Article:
Avyanna: Working on an Animated Stylized Character

Avyanna: Working on an Animated Stylized Character

Marc Martin shared a few production details of the stylized character art project Avyanna: sculpting, retopology, work with emotions, rigging, and more.


Hi! I'm Marc Martin, I'm a 3D generalist who's working in a Spanish animation studio called 23Lunes. I also love creating my own characters and giving them a backstory. I just finished my studies in La Salle Barcelona, but the reason for the knowledge I have is because I'm a very curious person and I learned a lot of stuff on my own and from other artists.

Almost all the projects I've worked on are personal projects, it's only now that I'm starting in the 3D industry as a professional. In the last eight months, I've collaborated in a publicity spot for "Cuetara" and a short called "Herman".

My passion for creating characters started with watching Disney movies when I was a child. It started as a hobby because I always loved drawing and then I discovered the 3D world.

1 of 6

Avyanna: About the Project

It started as a school project but I developed it as a personal one. I worked on it in a team that helped me with all the ideas I wanted for the character. My goal was to improve and challenge myself as an artist, that's why I wanted to try to put as much love into this project as I could. But that's just the beginning because our idea right now is to get this project into a teaser. We've tried to create our own style relying on the references from Overwatch and Riot's cinematics, mixing them with some cartoon animations made by Disney or Pixar. With that, we've reached a style that gives cartoon vibes but with realistic shading. Also, we want to match it in the teaser with 2D animation.


We've worked without a concept and went for very stylized forms with cartoon proportions. We worked for 3 weeks just on the face and the body. The work has been a constant back and forth process during which we looked for simple shapes. One of the biggest inspirations was Overwatch's and Disney's faces and proportions.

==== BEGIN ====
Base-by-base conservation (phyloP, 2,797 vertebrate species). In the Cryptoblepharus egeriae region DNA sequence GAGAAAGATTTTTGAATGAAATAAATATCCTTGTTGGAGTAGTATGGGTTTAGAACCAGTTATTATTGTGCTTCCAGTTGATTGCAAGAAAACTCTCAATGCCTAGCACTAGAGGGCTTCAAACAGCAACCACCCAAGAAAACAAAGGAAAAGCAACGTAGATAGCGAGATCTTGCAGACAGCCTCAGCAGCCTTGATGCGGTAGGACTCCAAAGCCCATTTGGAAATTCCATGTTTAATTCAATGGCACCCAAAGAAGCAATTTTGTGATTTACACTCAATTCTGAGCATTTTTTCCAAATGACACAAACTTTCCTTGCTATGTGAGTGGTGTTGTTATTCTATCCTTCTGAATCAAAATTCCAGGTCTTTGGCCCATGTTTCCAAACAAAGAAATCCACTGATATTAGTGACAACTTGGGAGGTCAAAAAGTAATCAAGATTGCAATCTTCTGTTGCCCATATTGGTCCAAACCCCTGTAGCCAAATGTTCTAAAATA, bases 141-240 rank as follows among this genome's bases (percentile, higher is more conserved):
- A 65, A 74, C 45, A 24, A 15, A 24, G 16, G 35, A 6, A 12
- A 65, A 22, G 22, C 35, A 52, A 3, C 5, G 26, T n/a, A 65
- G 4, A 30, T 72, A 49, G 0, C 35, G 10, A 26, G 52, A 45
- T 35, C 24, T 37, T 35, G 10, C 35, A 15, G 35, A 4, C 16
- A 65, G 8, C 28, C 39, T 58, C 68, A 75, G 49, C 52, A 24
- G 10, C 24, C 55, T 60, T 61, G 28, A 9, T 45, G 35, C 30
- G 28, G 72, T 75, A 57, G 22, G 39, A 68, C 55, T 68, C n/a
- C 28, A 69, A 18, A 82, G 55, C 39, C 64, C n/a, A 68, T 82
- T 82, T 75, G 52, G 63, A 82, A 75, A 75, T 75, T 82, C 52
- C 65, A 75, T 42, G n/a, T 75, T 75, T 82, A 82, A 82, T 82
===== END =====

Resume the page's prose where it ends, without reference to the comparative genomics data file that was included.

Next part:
I always use ZBrush for sculpting characters. I think that is a super artistic tool in which you don't need to worry about any technical aspects. The brushes that I use the most are Move to get basic shapes, ClayBuildup to figure out volumes and muscles (anatomy) and, at the end of the sculpting process, I use DamStandard to make more details.  

Working on the Outfit

We haven't worked with Marvelous before, so we have had to do a lot of research to get a good result.

For the teaser, our intention was to get the result without losing the essence that Avyanna has right now. The real problem appeared when we had to simulate the clothes; we did not get the result we were looking for and we had to sculpt frame by frame!

The process was to take out the Marvelous simulation, go to Maya and make a retopology that really worked for us. From there, we got a proxy and used it for the simulation within the animation.

1 of 4

Retopology and Unwrapping

The retopology stage in Maya was very important to us and we worked hand-in-hand with rigging to get the best possible deformations; we tried to make different loops follow the musculature to achieve more natural deformations. Again, we were very inspired by the faces from Disney and our intention was to achieve facial deformations in animation as similar to that style as possible. The body was interpreted a little more according to our needs!

Having a good topology is crucial for the animation because it facilitates the subsequent processes such as the unwrapping of UVs or the painting of weights (skinning).